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The 2019 International Civil Service Effectiveness (InCiSE) Index has been published today by the Blavatnik School of Government at the University of Oxford. The index aims to help countries determine how their central civil services are performing and to learn from each other. The full story is at and it makes fascinating reading.

The InCiSE Index can be used as a performance improvement tool for civil service leaders, as well as an accountability tool which allows citizens, government officials and politicians. The Index is a composite measure drawn from public sources and looks holistically at capabilities (6.6% weighting), crisis & risk management (8.2%), digital services (7.4%), fiscal & financial management (8.8%), HR management (8.2%), inclusiveness (8.3%), integrity (7.8%), openness (9.0%), policy making (9.8%), procurement (7.7%), regulation (9.4%), and tax administration (8.8%).

For example, the procurement indicator is defined as “the extent to which the government’s procurement processes are efficient, competitive, fair and pursues value for money”. I’d note that, even though its weighting is 7.7%, procurement and contract management also contributes to other outcomes such as openness, integrity, regulation and financial management. Note also that the procurement indicator is sourced from the OECD’s Public Procurement Survey 2016 and Opentender analysis of public procurement data, and is rated by InCiSE as ‘amber’ data quality.

With these observations in mind, what were the results? 

Of the 38 rated countries, the USA is ranked 11 (strong on capabilities and crisis but less so on policy and average on procurement); the Republic of Korea is ranked 9th (strong for the transparency of fiscal & financial management and 4th for procurement); Australia is 5th (strong on crisis & risk management, integrity, policy and regulation but less so on capabilities, digital services and average on procurement); Canada is 3rd (strong on HR and inclusiveness but average on digital and procurement); New Zealand is 2nd overall (ranked top for integrity, capabilities and procurement, but average on tax and digital), and the United Kingdom is rated #1 (top for regulation, policy and 3rd for procurement but below average on digital services).  

This parallels and contrasts to IACCM’s Jurisdictional and Corporate Benchmark of Procurement and Contracting Practices, which was commissioned by the Canadian Government for release in February 2019 and based on research with our global member base of public and private sector organizations. The benchmark looked at eight competencies through the procurement and contract management lifecycle, including Vision and Strategy, Organizational Design and Workforce, Competencies, Technology Enablement, Standards and Tools, Market Engagement, Contract Management Process, Risk and Compliance, and Managing Effective Relationships with Suppliers. The Canadian Government was wanting to understand how they stacked up against other countries, including in being easy to do business with.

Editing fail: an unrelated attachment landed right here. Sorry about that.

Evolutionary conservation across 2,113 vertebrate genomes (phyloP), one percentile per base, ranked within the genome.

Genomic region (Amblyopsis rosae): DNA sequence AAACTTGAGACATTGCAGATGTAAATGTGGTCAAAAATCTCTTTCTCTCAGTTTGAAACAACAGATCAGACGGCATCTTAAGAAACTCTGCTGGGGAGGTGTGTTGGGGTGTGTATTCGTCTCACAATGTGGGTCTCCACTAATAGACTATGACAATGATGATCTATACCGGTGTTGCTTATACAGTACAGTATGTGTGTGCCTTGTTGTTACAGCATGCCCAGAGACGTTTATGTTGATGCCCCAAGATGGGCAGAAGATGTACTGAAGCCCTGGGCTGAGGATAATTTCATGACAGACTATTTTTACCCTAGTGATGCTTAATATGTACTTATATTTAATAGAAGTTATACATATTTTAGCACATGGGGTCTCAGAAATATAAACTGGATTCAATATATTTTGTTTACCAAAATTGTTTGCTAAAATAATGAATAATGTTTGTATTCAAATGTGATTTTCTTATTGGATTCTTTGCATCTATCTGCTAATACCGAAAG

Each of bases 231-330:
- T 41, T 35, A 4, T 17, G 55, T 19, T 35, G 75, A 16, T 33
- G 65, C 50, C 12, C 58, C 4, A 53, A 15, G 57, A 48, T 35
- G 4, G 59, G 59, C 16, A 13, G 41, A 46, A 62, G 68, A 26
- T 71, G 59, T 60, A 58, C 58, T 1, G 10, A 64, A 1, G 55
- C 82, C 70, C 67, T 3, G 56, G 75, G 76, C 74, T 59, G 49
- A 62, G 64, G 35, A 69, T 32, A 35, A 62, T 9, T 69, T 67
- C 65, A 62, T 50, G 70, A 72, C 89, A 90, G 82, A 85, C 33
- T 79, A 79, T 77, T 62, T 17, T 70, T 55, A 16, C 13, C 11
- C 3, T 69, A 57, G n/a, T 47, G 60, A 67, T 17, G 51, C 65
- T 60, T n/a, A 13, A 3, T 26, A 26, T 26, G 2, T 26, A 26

New Zealand again ranked high in our research and this is demonstrated in the Whole-of-Government initiatives by which the Ministry of Business, Innovation and Employment in "delivering policy, services, advice and regulation" as well as contract & commercial management uplift along with IACCM. New Zealand has the challenge of being a small market, hence works hard on attracting and retaining local and global suppliers. Denmark ranked high based on its eprocurement, but less so in its traditional procurement, and the Netherlands rated very highly (although it was just average on the InCiSE report), along with the Republic of Korea and Singapore. And the Canadian, US and UK governments? Like the InCiSE report says, there is room for performance improvement, however, we noted that the US does well on innovation and Canada is open to learn (as evidenced by the IACCM benchmark and the actions which are flowing from it).

It is great to see procurement management being seen as a major contributor to International Civil Service Effectiveness. The InCiSE report quotes the World Bank (2016) that public procurement “is a key variable in determining development outcomes and, when carried out in an efficient and transparent manner, it can play a strategic role in delivering more effective public services. It can also act as a powerful tool for development with profoundly positive repercussions for both good governance and more rapid and inclusive growth”. 

Our IACCM vision is a world where all trading relationships deliver social and economic benefit. The InCiSE report and our IACCM research reinforces this dual outcome and the role that procurement management has in promoting integrity, openness, and inclusiveness. 

Like the Blavatnik School of Government which “combine the academic rigor of the top-ranked university in the world with an applied, real-world focus”, IACCM’s member engagement and research allows us to combine the best of both worlds. There are lessons to be learned for us in this research and through this year we will be reflecting upon our IACCM conference theme – Creating Value Through Change: Contract Economics, Ethics, Innovation – to encourage a balance of economics, ethics and innovation. Discover more at

Bruce Everett, Regional CEO, World Commerce & Contracting, Asia Pacific Region (APAC)

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